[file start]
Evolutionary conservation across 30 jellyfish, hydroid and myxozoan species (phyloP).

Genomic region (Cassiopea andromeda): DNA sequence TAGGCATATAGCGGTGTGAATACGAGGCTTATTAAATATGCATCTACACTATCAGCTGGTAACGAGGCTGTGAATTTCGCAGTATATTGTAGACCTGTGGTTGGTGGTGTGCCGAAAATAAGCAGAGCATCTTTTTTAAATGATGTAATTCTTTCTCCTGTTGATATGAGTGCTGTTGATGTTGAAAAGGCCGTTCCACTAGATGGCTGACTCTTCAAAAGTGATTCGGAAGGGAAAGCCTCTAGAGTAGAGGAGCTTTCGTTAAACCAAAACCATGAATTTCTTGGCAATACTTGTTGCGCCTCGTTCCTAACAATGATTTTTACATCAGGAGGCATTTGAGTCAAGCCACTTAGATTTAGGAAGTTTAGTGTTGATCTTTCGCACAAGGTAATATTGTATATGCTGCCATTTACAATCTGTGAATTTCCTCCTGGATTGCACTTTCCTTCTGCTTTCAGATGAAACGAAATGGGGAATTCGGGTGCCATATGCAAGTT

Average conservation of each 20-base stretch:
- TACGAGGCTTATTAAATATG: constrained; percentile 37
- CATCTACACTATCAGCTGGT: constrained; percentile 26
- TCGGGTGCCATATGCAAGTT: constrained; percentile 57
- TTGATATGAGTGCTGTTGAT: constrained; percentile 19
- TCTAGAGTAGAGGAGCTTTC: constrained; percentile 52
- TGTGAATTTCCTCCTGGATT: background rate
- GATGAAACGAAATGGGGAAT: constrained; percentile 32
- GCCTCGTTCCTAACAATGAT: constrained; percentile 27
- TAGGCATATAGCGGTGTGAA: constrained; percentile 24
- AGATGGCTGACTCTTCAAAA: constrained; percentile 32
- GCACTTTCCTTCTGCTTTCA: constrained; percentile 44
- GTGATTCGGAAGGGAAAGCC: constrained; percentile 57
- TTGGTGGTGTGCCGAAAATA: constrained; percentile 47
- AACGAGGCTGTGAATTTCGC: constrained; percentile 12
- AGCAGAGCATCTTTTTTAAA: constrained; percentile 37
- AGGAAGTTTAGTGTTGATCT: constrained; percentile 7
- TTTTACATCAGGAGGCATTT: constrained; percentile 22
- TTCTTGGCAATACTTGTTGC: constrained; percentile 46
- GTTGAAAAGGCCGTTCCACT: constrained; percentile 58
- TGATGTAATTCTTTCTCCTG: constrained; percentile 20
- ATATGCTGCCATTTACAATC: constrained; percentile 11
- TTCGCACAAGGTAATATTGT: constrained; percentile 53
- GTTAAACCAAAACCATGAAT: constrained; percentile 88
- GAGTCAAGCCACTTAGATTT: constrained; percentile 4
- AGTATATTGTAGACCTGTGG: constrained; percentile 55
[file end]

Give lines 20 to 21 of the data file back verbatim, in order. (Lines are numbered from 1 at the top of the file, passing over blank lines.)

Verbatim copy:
- TTTTACATCAGGAGGCATTT: constrained; percentile 22
- TTCTTGGCAATACTTGTTGC: constrained; percentile 46